Cannot test the difference
5.1.3.4 A4 Homoskedasticity
\[\begin{equation} A4: Var(\epsilonx)=Var(\epsilon)=\sigma^2 \tag{5.4} \end{equation}\] Variation in the disturbance to be the same over the independent variables
5.1.3.5 A5 Data Generation (random Sampling)
\[\begin{equation} A5: {y_i,x_{i1},...,x_{ik1}: i = 1,..., n} \tag{5.5} \end{equation}\]is a random sample
random sample mean samples are independent and identically distributed (iid) from a joint distribution of \((y,\mathbf{x})\)

 Strict Exogeneity: \(E(\epsilon_ix_1,...,x_n)=0\). independent variables do not carry information for prediction of \(\epsilon\)
 Nonautocorrelation: \(E(\epsilon_i\epsilon_jx_1,...,x_n)=0\) The error term is uncorrelated across the draws conditional on the independent variables \(\rightarrow\) \(A4: Var(\epsilon\mathbf{X})=Var(\epsilon)=\sigma^2I_n\)
In times series and spatial settings, A5 is less likely to hold.
5.1.3.5.1 A5a
A stochastic process \(\{x_t\}_{t=1}^T\) is stationary if for every collection fo time indices \(\{t_1,t_2,...,t_m\}\), the joint distribution of
\[ x_{t_1},x_{t_2},...,x_{t_m} \]
is the same as the joint distribution of
\[ x_{t_1+h},x_{t_2+h},...,x_{t_m+h} \]
for any \(h \ge 1\)
 The joint distribution for the first ten observation is the same for the next ten, etc.
 Independent draws automatically satisfies this
A stochastic process \(\{x_t\}_{t=1}^T\) is weakly stationary if \(x_t\) and \(x_{t+h}\) are “almost independent” as h increases without bounds.
 two observation that are very far apart should be “almost independent”
Common Weakly Dependent Processes
 Moving Average process of order 1 (MA(1))
MA(1) means that there is only one period lag.
\[ \begin{aligned} y_t &= u_t + \alpha_1 u_{t1} \\ E(y_t) &= E(u_t) + \alpha_1E(u_{t1}) = 0 \\ Var(y_t) &= var(u_t) + \alpha_1 var(u_{t1}) \\ &= \sigma^2 + \alpha_1^2 \sigma^2 \\ &= \sigma^2(1+\alpha_1^2) \end{aligned} \]
where \(u_t\) is drawn iid over t with variance \(\sigma^2\)
An increase in the absolute value of \(\alpha_1\) increases the variance
When the MA(1) process can be inverted (\(\alpha<1\) then
\[ u_t = y_t  \alpha_1u_{t1} \]
called the autoregressive representation (express current observation in term of past observation).
We can expand it to more than 1 lag, then we have MA(q) process
\[ y_t = u_t + \alpha_1 u_{t1} + ... + \alpha_q u_{tq} \]
where \(u_t \sim WN(0,\sigma^2)\)
 Covariance stationary: irrespective of the value of the parameters.
 Invertibility when \(\alpha < 1\)
 The conditional mean of MA(q) depends on the q lags (longterm memory).
 In MA(q), all autocorrelations beyond q are 0.
\[ \begin{aligned} Cov(y_t,y_{t1}) &= Cov(u_t + \alpha_1 u_{t1},u_{t1}+\alpha_1u_{t2}) \\ &= \alpha_1var(u_{t1}) \\ &= \alpha_1\sigma^2 \end{aligned} \]
\[ \begin{aligned} Cov(y_t,y_{t2}) &= Cov(u_t + \alpha_1 u_{t1},u_{t2}+\alpha_{1}u_{t3}) \\ &= 0 \end{aligned} \]
An MA models a linear relationship between the dependent variable and the current and past values of a stochastic term.
 Auto regressive process of order 1 (AR(1))
\[ y_t = \rho y_{t1}+ u_t, \rho<1 \]
where \(u_t\) is drawn iid over t with variance \(\sigma^2\)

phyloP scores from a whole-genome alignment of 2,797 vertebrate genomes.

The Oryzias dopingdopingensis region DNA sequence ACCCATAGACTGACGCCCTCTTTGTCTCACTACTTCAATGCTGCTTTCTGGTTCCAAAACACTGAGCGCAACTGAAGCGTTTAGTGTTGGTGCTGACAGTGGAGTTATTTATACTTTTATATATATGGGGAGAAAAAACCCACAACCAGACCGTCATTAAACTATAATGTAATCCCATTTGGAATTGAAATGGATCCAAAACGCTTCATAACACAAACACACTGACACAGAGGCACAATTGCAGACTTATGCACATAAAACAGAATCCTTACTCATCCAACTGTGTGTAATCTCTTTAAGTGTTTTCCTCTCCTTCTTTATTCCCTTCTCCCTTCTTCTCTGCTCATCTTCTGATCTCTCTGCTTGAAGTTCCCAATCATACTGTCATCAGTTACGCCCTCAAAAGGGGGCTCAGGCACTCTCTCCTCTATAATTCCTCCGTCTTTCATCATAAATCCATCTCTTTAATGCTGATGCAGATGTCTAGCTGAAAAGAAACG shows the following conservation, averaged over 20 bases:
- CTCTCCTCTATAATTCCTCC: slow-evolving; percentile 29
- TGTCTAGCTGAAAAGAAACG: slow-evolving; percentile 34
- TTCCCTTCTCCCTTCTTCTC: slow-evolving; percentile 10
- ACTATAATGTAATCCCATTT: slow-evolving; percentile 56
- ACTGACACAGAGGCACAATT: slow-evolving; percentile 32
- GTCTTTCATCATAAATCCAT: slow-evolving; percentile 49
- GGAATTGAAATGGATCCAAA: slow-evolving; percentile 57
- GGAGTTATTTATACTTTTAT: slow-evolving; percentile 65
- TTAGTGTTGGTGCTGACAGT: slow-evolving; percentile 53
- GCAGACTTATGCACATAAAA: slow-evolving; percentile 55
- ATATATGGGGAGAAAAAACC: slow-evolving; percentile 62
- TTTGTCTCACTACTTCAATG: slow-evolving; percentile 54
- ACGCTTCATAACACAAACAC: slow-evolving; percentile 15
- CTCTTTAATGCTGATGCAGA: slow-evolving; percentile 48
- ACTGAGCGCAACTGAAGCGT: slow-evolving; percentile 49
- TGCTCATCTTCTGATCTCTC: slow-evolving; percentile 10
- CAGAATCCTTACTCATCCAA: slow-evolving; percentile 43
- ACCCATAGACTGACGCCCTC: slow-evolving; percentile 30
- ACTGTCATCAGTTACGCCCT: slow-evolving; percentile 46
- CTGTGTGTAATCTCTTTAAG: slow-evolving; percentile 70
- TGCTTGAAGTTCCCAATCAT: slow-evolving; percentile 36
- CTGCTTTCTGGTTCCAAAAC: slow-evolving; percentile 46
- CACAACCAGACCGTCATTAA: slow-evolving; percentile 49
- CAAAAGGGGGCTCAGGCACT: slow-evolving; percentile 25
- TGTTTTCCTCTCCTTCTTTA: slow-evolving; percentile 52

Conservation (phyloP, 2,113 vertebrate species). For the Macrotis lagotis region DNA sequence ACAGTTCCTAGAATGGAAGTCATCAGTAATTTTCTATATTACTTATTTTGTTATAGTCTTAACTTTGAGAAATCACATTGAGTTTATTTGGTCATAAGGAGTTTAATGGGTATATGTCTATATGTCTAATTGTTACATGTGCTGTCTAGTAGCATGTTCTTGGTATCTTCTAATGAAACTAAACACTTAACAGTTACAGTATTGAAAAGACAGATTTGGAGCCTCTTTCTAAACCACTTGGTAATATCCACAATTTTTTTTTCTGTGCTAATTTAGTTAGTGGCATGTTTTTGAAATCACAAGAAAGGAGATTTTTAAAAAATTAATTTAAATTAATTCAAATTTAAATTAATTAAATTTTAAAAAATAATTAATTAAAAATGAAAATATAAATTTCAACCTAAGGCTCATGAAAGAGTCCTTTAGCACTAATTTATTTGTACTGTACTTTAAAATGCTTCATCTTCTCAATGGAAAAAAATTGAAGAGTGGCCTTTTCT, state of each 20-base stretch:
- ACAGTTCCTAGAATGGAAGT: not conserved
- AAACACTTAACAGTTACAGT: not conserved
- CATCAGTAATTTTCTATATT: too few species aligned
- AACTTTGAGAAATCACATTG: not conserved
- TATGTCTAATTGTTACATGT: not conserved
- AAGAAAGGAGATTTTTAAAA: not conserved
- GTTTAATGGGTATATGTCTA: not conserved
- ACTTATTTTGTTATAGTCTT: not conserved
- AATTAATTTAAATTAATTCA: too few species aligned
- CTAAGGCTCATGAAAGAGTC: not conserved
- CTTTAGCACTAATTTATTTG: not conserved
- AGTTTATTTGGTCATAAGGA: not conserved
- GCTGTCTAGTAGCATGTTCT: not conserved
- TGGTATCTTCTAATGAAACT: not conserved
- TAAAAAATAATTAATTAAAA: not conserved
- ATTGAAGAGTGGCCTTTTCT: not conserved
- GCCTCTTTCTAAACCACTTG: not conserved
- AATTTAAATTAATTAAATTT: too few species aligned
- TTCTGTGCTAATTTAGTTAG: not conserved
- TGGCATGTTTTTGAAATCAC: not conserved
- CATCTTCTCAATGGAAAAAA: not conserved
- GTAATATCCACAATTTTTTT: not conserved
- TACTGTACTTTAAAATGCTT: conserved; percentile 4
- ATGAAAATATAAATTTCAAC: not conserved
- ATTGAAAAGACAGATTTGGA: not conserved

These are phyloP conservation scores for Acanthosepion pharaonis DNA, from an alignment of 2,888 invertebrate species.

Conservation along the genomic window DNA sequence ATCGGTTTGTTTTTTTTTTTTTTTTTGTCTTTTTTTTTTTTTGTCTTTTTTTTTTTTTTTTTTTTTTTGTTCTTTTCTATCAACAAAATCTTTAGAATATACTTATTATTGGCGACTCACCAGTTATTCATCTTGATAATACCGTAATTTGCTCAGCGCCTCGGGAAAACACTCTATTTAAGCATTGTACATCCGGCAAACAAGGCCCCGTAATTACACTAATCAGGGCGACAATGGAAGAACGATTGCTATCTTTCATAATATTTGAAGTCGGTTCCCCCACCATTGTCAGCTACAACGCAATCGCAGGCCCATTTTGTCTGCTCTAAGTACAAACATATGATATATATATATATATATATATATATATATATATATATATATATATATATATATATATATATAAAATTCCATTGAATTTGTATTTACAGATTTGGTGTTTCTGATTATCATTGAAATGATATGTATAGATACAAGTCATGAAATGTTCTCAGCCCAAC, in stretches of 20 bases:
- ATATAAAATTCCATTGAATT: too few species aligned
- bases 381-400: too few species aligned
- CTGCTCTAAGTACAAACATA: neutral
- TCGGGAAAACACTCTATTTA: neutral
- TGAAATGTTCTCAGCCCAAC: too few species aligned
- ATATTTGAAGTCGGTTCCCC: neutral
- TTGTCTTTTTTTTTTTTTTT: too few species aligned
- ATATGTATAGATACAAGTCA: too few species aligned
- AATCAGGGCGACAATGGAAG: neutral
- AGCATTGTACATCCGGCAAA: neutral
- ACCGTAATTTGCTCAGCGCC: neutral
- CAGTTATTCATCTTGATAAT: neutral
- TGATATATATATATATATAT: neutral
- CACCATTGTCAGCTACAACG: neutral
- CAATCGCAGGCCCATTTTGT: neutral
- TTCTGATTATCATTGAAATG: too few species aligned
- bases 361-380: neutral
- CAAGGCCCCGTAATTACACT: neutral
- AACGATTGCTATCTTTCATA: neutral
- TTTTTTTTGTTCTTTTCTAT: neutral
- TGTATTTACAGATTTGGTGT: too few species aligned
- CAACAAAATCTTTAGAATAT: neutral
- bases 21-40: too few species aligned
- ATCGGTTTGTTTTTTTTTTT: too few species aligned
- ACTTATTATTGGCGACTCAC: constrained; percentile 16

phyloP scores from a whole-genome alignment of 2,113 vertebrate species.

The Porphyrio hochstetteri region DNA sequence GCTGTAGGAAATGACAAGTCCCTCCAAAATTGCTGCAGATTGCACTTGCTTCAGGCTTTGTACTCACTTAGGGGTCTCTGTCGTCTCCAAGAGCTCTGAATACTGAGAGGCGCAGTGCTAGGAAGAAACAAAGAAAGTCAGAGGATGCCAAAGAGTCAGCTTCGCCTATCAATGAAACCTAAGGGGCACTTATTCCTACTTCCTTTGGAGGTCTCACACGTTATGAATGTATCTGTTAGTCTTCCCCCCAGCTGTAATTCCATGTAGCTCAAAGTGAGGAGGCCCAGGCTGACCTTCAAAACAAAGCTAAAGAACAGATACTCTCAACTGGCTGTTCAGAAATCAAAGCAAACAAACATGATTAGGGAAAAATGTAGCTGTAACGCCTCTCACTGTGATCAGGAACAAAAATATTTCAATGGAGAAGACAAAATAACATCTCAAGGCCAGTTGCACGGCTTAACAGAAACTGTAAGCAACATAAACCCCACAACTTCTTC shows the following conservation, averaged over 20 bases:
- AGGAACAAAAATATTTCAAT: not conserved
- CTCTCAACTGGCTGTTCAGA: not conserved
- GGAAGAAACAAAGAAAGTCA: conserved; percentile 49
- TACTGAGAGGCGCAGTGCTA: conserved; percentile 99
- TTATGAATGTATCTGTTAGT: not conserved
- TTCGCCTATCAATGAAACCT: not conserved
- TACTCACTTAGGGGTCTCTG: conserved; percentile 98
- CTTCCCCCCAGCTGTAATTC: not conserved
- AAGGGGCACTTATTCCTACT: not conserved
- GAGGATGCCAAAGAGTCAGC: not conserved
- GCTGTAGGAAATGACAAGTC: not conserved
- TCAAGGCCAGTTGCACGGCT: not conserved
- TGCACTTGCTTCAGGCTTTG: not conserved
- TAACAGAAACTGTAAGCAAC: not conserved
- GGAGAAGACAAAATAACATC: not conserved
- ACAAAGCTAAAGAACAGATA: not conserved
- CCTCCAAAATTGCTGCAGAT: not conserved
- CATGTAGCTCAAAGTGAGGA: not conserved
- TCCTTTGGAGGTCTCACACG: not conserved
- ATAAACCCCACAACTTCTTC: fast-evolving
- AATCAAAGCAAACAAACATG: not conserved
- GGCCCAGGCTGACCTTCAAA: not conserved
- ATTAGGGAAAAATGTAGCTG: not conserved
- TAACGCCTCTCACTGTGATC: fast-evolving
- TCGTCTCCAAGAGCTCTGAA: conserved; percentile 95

\[ \begin{aligned} Cov(y_t,y_{t1}) &= Cov(\rho y_{t1} + ut,y_{t1}) \\ &= \rho Var(y_{t1}) \\ &= \rho \frac{\sigma^2}{1\rho^2} \end{aligned} \]
\[ \begin{aligned} Cov(y_t,y_{th}) &= \rho^h \frac{\sigma^2}{1\rho^2} \end{aligned} \]
Stationarity: in the continuum of t, the distribution of each t is the same
\[ \begin{aligned} E(y_t) &= E(y_{t1}) = ...= E(y_0) \\ y_1 &= \rho y_0 + u_1 \end{aligned} \]
where the initial observation \(y_0=0\)
Assume \(E(y_t)=0\)
\[ \begin{aligned} y_t &= \rho^t y_{tt} + \rho^{t1}u_1 + \rho^{t2}u_2 +...+ \rho u_{t1} + u_t \\ &= \rho^t y_0 + \rho^{t1}u_1 + \rho^{t2}u_2 +...+ \rho u_{t1} + u_t \end{aligned} \]
Hence, \(y_t\) is the weighted of all of the \(u_t\) time observations before. y will be correlated with all the previous observations as well as future observations.
\[ \begin{aligned} Var(y_t) &= Var(\rho y_{t1} + u_t) \\ &= \rho^2 Var(y_{t1}) + Var(u_t) + 2\rho Cov(y_{t1}u_t) \\ &= \rho^2 Var(y_{t1}) + \sigma^2 \end{aligned} \]
Hence,
\[ Var(y_t) = \frac{\sigma^2}{1\rho^2} \]
to have Variance constantly over time, then \(\rho \neq 1\) or \(1\).
Then stationarity requires \(\rho \neq 1\) or 1. weakly dependent process \(\rho<1\)
To estimate the AR(1) process, we use YuleWalker Equation
\[ \begin{aligned} y_t &= \epsilon_t + \phi y_{t1} \\ y_t y_{t\tau} &= \epsilon_t y_{t\tau} + \phi y_{t1}y_{t\tau} \end{aligned} \]
For \(\tau \ge 1\), we have
\[ \gamma \tau = \phi \gamma (\tau 1) \]
\[ \rho_t = \phi^t \]
when you generalize to \(p\)th order autoregressive process, AR(p):
\[ y_t = \phi_1 y_{t1} + \phi_2 y_{t2} + ... + \phi_p y_{tp} + \epsilon_t \]
AR(p) process is covariance stationary, and decay in autocorrelations.
When we combine MA(q) and AR(p), we have ARMA(p,q) process, where you can see seasonality. For example, ARMA(1,1)
\[ y_t = \phi y_{t1} + \epsilon_t + \alpha \epsilon_{t1} \]
Random Walk process
\[ y_t = y_0 + \sum_{s=1}^{t}u_t \]
 not stationary : when \(y_0 = 0\) then \(E(y_t)= 0\), but \(Var(y_t)=t\sigma^2\). Further along in the spectrum, the variance will be larger
 not weakly dependent: \(Cov(\sum_{s=1}^{t}u_s,\sum_{s=1}^{th}u_s) = (th)\sigma^2\). So the covariance (fixed) is not diminishing as h increases
Assumption A5a: \(\{y_t,x_{t1},..,x_{tk1} \}\)
where \(t=1,...,T\) are stationary and weakly dependent processes.
Alternative Weak Law, Central Limit Theorem
If \(z_t\) is a weakly dependent stationary process with a finite first absolute moment and \(E(z_t) = \mu\), then
\[ T^{1}\sum_{t=1}^{T}z_t \to^p \mu \]
If additional regulatory conditions hold (Greene 1990), then
\[ \sqrt{T}(\bar{z}\mu) \to^d N(0,B) \]
where \(B= Var(z_t) + 2\sum_{h=1}^{\infty}Cov(z_t,z_{th})\)
5.1.3.6 A6 Normal Distribution